Well - at least they found a buyer for the sign. That's something, right?
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It's too short a season to grapple with so harsh a critique of this minor a transgression.
Sorry. I guess that was a bit like scratching a chalkboard, but I personally rather like this particular grammatical construct. It's efficient and it front loads the subjective point the author is trying to make, making comprehension easier. Compare: "The season is too short to grapple with a critique that's so harsh of a transgression that's this minor."
That is awesome to see.
I didn't even know.
What about Alien Legacy?
That is what is really the reason, in my opinion. They made enough off of their BJ work that they could afford to take high level risks without losing their house (literally) and they didn't need investors so they would own all of the rights to their products.
There are tons of people who are great programmers or have good ideas that don't bother because they need to work day-to-day to pay their bills and make sure their family has food on the table.
I saw this and the only thing I could think was, maybe we will see some Space Quest again in the style of Space Quest IV or II – funny, and not just playing with technology. Or King's Quest in the style of IV or V, and not the bastardization of VII.
Or hell, a remake of Alien Legacy.... That I would pay be bucks for.
I know that large game development firms simply cannot bother with these projects because the demand and return is too low, but if there is enough devoted fans, maybe, just maybe, my son will be able to play and enjoy the awesomeness of games that have a clear and exciting story that doesn't revolve around shooting people.
Unfortunately, you're simply failing to grasp the scope of the problem.
You're quite right that poverty is the biggest killer on the planet, but poverty is also the primary reason why people will die (and already are dying) due to global warming.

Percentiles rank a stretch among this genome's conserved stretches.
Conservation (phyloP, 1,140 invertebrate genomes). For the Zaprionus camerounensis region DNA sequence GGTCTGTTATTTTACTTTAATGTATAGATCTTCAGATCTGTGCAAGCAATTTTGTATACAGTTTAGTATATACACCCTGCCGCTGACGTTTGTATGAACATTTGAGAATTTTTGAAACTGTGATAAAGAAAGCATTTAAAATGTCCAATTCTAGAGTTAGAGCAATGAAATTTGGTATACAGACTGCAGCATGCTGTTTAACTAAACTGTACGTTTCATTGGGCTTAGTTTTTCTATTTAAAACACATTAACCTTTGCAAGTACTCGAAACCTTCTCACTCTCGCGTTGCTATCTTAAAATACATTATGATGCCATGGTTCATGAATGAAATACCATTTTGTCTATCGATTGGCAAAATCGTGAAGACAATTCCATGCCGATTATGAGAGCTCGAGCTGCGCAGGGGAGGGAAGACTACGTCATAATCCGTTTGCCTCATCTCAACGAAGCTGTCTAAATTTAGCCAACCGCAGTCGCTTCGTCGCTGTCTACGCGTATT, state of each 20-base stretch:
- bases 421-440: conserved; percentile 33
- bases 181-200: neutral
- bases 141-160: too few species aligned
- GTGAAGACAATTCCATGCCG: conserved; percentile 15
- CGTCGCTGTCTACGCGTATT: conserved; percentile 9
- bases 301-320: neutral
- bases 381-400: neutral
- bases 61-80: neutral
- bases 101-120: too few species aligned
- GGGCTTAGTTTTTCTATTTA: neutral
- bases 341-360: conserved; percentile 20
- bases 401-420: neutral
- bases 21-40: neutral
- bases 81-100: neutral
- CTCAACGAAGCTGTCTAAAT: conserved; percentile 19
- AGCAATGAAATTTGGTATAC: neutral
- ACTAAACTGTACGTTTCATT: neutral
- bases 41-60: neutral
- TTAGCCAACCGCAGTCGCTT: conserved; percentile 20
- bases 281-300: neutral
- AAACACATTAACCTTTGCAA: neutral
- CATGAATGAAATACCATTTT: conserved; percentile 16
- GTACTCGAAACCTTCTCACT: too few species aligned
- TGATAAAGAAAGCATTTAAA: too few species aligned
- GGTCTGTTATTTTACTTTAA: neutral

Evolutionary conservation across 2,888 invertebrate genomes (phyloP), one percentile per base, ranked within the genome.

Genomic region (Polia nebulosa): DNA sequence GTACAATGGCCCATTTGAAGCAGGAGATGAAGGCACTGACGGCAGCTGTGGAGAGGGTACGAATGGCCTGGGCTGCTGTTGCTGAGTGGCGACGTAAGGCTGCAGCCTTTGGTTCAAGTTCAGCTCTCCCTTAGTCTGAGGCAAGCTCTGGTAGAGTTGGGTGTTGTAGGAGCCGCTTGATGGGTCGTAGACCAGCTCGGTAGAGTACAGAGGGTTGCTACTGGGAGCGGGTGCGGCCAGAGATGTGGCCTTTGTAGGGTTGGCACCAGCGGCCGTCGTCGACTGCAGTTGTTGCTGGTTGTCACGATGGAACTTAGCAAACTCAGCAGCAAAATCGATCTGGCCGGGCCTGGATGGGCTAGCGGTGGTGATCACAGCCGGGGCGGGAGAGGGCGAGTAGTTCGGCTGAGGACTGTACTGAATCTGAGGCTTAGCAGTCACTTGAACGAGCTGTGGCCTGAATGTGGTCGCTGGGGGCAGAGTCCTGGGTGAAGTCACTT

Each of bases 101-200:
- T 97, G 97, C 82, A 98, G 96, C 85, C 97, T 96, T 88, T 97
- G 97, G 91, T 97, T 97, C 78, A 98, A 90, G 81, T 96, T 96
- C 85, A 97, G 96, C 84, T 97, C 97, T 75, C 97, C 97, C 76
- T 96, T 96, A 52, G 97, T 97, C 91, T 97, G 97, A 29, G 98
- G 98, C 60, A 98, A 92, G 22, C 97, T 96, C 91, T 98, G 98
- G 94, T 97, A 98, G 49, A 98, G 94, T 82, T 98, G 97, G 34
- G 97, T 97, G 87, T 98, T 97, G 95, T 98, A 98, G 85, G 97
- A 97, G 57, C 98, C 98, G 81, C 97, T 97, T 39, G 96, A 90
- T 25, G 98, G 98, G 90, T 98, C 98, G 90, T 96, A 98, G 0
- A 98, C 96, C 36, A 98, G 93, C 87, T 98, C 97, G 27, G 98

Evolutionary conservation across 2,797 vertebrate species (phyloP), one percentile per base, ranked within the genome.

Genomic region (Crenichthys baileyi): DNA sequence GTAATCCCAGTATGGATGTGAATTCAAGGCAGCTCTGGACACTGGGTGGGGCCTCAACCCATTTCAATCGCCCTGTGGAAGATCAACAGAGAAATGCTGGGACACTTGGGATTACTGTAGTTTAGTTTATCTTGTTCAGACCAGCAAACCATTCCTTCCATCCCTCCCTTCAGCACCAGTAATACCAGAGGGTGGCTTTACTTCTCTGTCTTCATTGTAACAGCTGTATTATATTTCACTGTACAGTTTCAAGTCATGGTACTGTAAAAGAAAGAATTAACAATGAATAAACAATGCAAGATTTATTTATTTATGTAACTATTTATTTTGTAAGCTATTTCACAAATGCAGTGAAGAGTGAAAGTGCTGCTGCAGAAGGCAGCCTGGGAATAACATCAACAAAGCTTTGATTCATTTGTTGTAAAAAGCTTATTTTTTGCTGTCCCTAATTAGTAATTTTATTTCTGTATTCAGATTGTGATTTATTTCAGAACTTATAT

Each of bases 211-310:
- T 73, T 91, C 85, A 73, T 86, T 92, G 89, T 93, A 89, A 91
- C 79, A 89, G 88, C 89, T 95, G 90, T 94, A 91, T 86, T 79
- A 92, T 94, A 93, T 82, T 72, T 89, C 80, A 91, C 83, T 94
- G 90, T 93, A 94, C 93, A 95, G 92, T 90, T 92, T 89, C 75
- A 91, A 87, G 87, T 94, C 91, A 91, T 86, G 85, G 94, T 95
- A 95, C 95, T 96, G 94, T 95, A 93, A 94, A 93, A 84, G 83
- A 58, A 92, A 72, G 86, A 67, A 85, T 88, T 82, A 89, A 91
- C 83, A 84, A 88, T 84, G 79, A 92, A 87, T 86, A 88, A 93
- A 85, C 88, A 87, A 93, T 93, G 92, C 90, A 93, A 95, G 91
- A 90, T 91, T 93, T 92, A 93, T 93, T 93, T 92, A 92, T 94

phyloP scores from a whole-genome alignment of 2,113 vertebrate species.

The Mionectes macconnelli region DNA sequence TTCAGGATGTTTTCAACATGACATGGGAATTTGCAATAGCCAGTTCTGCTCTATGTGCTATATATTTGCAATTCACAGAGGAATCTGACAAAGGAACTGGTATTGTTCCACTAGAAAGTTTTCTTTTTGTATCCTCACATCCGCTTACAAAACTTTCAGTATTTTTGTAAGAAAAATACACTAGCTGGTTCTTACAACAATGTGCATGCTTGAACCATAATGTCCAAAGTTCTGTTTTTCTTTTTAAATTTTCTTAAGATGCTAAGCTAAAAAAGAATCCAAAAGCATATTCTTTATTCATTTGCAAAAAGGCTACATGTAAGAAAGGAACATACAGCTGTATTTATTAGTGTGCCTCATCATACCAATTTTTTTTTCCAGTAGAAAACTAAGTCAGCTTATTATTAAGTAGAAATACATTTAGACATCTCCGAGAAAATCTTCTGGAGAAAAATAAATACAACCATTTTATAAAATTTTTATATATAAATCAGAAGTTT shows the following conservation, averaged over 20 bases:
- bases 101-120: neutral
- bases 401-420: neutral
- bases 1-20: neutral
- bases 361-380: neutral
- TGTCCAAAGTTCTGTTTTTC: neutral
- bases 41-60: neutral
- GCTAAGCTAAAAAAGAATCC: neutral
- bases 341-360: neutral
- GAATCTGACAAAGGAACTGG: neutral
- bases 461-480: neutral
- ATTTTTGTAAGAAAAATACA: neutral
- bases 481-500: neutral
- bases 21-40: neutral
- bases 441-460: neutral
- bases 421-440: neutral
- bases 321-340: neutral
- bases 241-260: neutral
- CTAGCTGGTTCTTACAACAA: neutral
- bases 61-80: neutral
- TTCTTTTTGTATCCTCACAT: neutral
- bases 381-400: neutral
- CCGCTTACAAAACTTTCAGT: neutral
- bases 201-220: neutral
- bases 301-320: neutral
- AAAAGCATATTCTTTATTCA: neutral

You see, when a system of oscillators accumulates energy, the amplitude of the oscillations tends to increase. This means that the extremes become more extreme, and you get both extreme droughts and extreme floods. Haven't you noticed that Texas and Arizona are burning while the Mississippi floods? That sort of thing starts happening much more frequently as the temperature increases.
So it's not just a matter of being slowly inundated by the encroaching sea, it's more like being alternately inundated with record flooding and parched with severe drought, repeatedly for many years, and then being slowly inundated by the encroaching sea.
You are fortunate that denial is, as they say, not just a river in Africa, because when the rivers of Africa start to experience alternating severe drought and flooding the way Australia already is, you're probably not going to want to be clinging desperately to any African rivers anyway.
So, what effect do you suppose all of this will have on food commodity prices? And what effect do you suppose that will have on the poor? It's already happening, food prices are way up and many people are dying because of it. And this is only the beginning, Mother Nature is just getting warmed up.
Let's call things what they are for a change, shall we?
When multiple independent well-established lines of evidence all point unequivocally to the same conclusion, I call that science.
When thousands of papers, the official statements of every major scientific organization in the world, and the professional opinion of ~97% of active researchers in the field support the same conclusion, you might just want to consider whether that conclusion might not be science, you think?
When the incoherent antiscientific blatherings of professional corporate shills contradict the vastly overwhelming body of scientific evidence, I call that propaganda.
To elaborate, what you're doing is citing a study without understanding anything about it, out of context, and claiming it relates to an issue upon which it has very little bearing. That experiment didn't disprove that the moon is made of green cheese either.
You read about that paper on some non-scientific propaganda site like WUWT or Denial Depot. People there, who have no more understanding of science than you do, claimed that the paper meant something it doesn't, and you believed them because it fit in with your preconceived notions.
Dig a little deeper next time.
Hmmm... that's not what the scare-mongers over at MIT say: